This Friday is Veterans Day. Originally celebrated as the end of the war to end all wars, it is now a wonderful reminder of those who have served our country and protected our rights. The sacrifices our veterans have made, whether it was the time served, injuries suffered or if they made the ultimate sacrifice, they deserve our respect and recognition. If you can, find a Vet and go beyond just thanking them for their service if possible. Buy them a meal, or if they are shopping, pick up their tab. It is the least we can do to recognize their service.
Being the first week of November there was a lot of economic information that was released last week.
The ISM manufacturing report for October was released on Tuesday. The index fell slightly from 50.9 to 50.2, essentially static. A level at 50 is reflects a level that is neither increasing or decreasing. Overall, there were 8 manufacturing industries that grew in October and 10 that experienced a decline in activity. The areas that declined include textile, furniture, wood, paper, metal products and computer products. Some of these industries are not a surprise due to the decline in the housing starts. Concrete, machinery and petroleum were areas that reflect growth.
Comments in the report are pessimistic. Most all respondents shared information that demand is slowing, capital budgets are being cut, labor is tough to find and past orders are being canceled. On the brighter side, most agree that the supply chain issues are alleviating.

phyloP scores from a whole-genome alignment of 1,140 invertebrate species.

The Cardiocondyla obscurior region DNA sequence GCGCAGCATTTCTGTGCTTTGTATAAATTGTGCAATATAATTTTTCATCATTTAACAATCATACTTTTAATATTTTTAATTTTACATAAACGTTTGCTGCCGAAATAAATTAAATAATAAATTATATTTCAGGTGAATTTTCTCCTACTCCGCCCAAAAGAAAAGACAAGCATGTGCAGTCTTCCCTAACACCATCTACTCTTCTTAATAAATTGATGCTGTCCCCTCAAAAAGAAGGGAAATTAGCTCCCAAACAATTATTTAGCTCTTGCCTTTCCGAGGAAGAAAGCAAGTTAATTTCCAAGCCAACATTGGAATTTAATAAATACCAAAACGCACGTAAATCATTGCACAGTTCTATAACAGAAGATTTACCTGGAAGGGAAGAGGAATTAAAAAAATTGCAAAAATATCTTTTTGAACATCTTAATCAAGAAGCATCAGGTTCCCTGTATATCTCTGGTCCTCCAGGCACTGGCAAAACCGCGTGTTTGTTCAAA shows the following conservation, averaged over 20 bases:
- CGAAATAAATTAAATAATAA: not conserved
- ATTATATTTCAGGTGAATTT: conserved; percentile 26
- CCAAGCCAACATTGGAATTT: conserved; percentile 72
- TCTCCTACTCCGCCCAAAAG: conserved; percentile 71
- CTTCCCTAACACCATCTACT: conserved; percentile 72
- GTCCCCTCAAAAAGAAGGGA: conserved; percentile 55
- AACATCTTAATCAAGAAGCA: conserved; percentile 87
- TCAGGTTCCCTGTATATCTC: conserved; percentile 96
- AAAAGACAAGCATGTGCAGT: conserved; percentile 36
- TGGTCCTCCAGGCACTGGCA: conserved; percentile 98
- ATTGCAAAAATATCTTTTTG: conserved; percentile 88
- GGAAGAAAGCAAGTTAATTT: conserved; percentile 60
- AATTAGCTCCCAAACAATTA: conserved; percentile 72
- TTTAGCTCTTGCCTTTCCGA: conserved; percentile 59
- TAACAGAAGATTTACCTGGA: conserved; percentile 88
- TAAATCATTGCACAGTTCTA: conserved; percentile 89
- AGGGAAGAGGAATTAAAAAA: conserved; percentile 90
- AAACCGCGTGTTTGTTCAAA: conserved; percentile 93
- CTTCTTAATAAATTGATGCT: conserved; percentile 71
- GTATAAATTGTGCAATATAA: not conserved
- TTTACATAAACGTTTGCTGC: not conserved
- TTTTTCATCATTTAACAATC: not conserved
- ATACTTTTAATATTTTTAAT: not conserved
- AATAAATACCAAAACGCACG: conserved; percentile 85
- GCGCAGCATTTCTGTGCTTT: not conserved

Within the report there are similar signs of problems. New orders continue to contract, backlogs of orders are down, as well are export orders. Overall, Manufacturing is flat, but the future is not looking good.
The ISM services report came in at 54.4, down from 56.7. While the service sector is growing, the pace of the growth is slowing. For the most part the comments were acceptable with business being tepid. Optimistic areas remain in food service and hospitality as it appears travel is still strong. It also appears that core services such as plumbing, electrical and related have been hit by lower construction as well as higher prices that are curbing demand. Expect this slow leak in the service balloon to continue into 2023.
The Logistics Managers Index fell to 57.5 in October from 61.4 in September. Transportation continues to decline due to lack of truckers as well as the high cost of fuel. Because of the lack of available transportation as well as the supply chain catch up that has occurred, warehouses are filling up. While you would expect prices to start abating due to the higher inventories, the lack of transport options, including moving goods down the dried up Mississippi River, will likely not impact prices until 2023.
Continuing a slide that began a couple of weeks ago, virtually all the petroleum supplies fell by wide margins this past week. Gasoline supplies fell by 1.2 million barrels. Crude oil was down 3.1 million barrels. Distillate stocks, including heating oil and diesel are now down to 1951 levels. The US currently has only 25 days of diesel fuel. There are geographic areas in the US that do not have sufficient supplies of heating oil. As the weather turns cold there will be homeowners that will not be able to get their tanks filled for any price.
The job market continues to be healthy. New jobless claims were flat from last month. Continuing jobless claims remain low indicating there is not a lot of supply for employers to draw on if needed. This past week a number of tech companies did announce thousands of pending layoffs, it was not just Twitter that is cutting staff.
Manufacturing payrolls increased by 32,000 in October. This was well above expectations as well expectations. Government payrolls grew by 28,000 during the first month of the new fiscal year. Overall, non-farm payroll hiring hit 233,000. While this was down from 319,000 in September, it was still a strong showing for hiring.
Not a good start to the month, have a great week anyway